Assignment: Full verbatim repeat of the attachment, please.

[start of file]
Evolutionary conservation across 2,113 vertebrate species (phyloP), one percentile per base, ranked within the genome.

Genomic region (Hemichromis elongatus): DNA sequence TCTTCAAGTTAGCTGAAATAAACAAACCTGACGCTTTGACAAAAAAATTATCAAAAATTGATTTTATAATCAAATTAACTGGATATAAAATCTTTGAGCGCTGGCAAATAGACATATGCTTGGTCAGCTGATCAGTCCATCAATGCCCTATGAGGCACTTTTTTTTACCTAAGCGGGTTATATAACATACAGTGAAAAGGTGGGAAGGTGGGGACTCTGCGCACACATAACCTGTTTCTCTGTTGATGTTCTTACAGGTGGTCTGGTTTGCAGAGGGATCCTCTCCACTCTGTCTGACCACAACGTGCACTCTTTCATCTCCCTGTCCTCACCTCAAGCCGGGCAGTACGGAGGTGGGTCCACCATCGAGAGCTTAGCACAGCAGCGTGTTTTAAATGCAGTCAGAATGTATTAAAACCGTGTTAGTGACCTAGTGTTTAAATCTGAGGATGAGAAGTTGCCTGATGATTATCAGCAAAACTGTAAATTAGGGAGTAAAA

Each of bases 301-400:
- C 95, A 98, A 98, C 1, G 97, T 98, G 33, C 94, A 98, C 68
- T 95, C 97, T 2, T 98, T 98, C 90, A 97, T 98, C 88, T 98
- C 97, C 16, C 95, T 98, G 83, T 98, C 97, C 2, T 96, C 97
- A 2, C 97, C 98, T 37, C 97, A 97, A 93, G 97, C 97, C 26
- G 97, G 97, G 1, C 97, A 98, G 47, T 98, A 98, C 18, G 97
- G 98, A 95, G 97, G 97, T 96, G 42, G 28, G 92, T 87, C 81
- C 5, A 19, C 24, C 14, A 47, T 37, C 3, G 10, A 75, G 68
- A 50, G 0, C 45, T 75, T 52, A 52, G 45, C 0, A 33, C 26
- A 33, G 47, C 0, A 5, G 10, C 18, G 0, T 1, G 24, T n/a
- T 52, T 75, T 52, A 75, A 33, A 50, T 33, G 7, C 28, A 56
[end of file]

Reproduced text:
Evolutionary conservation across 2,113 vertebrate species (phyloP), one percentile per base, ranked within the genome.

Genomic region (Hemichromis elongatus): DNA sequence TCTTCAAGTTAGCTGAAATAAACAAACCTGACGCTTTGACAAAAAAATTATCAAAAATTGATTTTATAATCAAATTAACTGGATATAAAATCTTTGAGCGCTGGCAAATAGACATATGCTTGGTCAGCTGATCAGTCCATCAATGCCCTATGAGGCACTTTTTTTTACCTAAGCGGGTTATATAACATACAGTGAAAAGGTGGGAAGGTGGGGACTCTGCGCACACATAACCTGTTTCTCTGTTGATGTTCTTACAGGTGGTCTGGTTTGCAGAGGGATCCTCTCCACTCTGTCTGACCACAACGTGCACTCTTTCATCTCCCTGTCCTCACCTCAAGCCGGGCAGTACGGAGGTGGGTCCACCATCGAGAGCTTAGCACAGCAGCGTGTTTTAAATGCAGTCAGAATGTATTAAAACCGTGTTAGTGACCTAGTGTTTAAATCTGAGGATGAGAAGTTGCCTGATGATTATCAGCAAAACTGTAAATTAGGGAGTAAAA

Each of bases 301-400:
- C 95, A 98, A 98, C 1, G 97, T 98, G 33, C 94, A 98, C 68
- T 95, C 97, T 2, T 98, T 98, C 90, A 97, T 98, C 88, T 98
- C 97, C 16, C 95, T 98, G 83, T 98, C 97, C 2, T 96, C 97
- A 2, C 97, C 98, T 37, C 97, A 97, A 93, G 97, C 97, C 26
- G 97, G 97, G 1, C 97, A 98, G 47, T 98, A 98, C 18, G 97
- G 98, A 95, G 97, G 97, T 96, G 42, G 28, G 92, T 87, C 81
- C 5, A 19, C 24, C 14, A 47, T 37, C 3, G 10, A 75, G 68
- A 50, G 0, C 45, T 75, T 52, A 52, G 45, C 0, A 33, C 26
- A 33, G 47, C 0, A 5, G 10, C 18, G 0, T 1, G 24, T n/a
- T 52, T 75, T 52, A 75, A 33, A 50, T 33, G 7, C 28, A 56